Canine Pals Make Prison Life Easier For Rush City Inmates
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RUSH CITY, Minn. (WCCO) – Rush City’s prison is a level-four security facility that houses some of the most dangerous criminals in Minnesota.
It’s the last place you’d expect an organization to turn to in order to save a life
Rush City houses inmates like Richard Patterson and Clayton Keister – two men who’ve been convicted of murder.
“I’ve been in prison for, you know, close to seven years now,” Patterson said. “I got 10 more years left to do and I feel this is a way of me giving back.”
Timber and Reggie are part of a foster program through Pause for Paws and Rescued Tails. At the prison, the dogs are trained, taken care of and saved from high-kill shelters.
“They were going to put her down so any place is better than that,” Keister said.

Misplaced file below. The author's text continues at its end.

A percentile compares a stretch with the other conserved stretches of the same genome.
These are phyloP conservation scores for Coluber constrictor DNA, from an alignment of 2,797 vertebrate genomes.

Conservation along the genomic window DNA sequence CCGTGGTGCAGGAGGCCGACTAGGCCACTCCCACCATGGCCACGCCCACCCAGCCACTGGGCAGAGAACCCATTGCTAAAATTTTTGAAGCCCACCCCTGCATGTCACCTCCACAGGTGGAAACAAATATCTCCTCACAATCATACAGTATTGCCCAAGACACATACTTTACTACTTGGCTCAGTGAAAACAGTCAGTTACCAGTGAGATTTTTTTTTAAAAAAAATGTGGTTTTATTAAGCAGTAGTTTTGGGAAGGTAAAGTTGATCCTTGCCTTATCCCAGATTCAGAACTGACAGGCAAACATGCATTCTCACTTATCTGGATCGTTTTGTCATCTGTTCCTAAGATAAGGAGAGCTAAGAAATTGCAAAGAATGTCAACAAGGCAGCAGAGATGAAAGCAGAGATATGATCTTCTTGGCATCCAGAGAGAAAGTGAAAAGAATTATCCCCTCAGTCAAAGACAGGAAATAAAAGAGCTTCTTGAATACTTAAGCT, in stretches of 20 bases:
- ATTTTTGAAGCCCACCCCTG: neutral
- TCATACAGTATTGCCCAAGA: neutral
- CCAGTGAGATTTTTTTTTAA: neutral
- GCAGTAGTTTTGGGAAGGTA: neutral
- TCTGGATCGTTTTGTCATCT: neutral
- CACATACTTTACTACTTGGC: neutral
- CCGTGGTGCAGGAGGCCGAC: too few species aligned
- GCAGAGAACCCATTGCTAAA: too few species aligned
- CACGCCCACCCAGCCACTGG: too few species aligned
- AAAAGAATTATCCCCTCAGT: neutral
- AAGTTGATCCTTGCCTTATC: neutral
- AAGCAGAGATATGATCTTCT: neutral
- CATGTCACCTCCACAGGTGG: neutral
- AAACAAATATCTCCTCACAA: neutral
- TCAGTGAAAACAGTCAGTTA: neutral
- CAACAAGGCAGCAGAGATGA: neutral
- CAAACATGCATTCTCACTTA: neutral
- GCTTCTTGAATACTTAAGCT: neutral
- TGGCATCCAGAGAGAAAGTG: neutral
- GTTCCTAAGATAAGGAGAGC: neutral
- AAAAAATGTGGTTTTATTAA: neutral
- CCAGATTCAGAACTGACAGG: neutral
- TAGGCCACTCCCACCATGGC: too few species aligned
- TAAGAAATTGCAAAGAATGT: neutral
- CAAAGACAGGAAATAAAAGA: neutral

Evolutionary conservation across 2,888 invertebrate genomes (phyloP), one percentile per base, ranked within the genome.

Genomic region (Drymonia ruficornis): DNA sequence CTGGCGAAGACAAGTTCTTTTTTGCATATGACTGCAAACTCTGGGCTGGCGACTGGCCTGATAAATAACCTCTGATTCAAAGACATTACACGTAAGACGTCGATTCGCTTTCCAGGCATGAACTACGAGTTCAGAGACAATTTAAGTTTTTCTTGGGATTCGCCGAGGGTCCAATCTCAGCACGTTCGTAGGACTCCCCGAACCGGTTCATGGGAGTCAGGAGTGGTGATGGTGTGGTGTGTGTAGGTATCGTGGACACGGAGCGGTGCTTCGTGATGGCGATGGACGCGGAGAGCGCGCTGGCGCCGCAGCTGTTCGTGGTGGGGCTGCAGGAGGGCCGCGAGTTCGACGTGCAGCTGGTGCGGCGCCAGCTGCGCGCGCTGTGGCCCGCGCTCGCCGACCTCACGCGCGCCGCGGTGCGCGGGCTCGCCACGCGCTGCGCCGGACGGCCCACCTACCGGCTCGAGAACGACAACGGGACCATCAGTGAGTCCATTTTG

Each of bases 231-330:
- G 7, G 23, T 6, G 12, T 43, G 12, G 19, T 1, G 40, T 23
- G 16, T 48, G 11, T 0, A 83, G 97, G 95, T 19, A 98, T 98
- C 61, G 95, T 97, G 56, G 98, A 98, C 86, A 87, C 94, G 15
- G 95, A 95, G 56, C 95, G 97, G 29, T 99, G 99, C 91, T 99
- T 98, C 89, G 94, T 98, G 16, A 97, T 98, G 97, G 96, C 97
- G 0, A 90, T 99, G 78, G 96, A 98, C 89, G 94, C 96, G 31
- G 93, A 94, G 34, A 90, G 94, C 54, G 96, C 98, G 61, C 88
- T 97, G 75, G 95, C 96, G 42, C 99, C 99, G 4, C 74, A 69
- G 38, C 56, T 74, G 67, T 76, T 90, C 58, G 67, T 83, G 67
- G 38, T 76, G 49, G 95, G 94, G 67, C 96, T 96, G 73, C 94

This program not only gives dogs like Timber a second chance at a home. According to guard Renee Green, they’re already noticing positive changes at the prison.
“They’re happy, they’re smiling, they’re more talkative with each other, with the staff,” Green said. “One of the offenders, during the interview process, said it’s actually building a bridge between the staff and the offenders, which is amazing.”
These men may be behind bars, but they are still reminded of what it means to be at their best.
“[Dogs] just love you regardless,” Patterson said. “He gives me inspiration to show me that I can move on. That I can keep pushing.”
The inmates may be these dogs’ only chance at a future, but who’s really saving whom?
“It gives you a chance to get in touch with your humanity again,” Keister said.
The goal is for the dogs to eventually find permanent homes outside the prison.
Inmates have to apply to become part of the program and need a history of good behavior.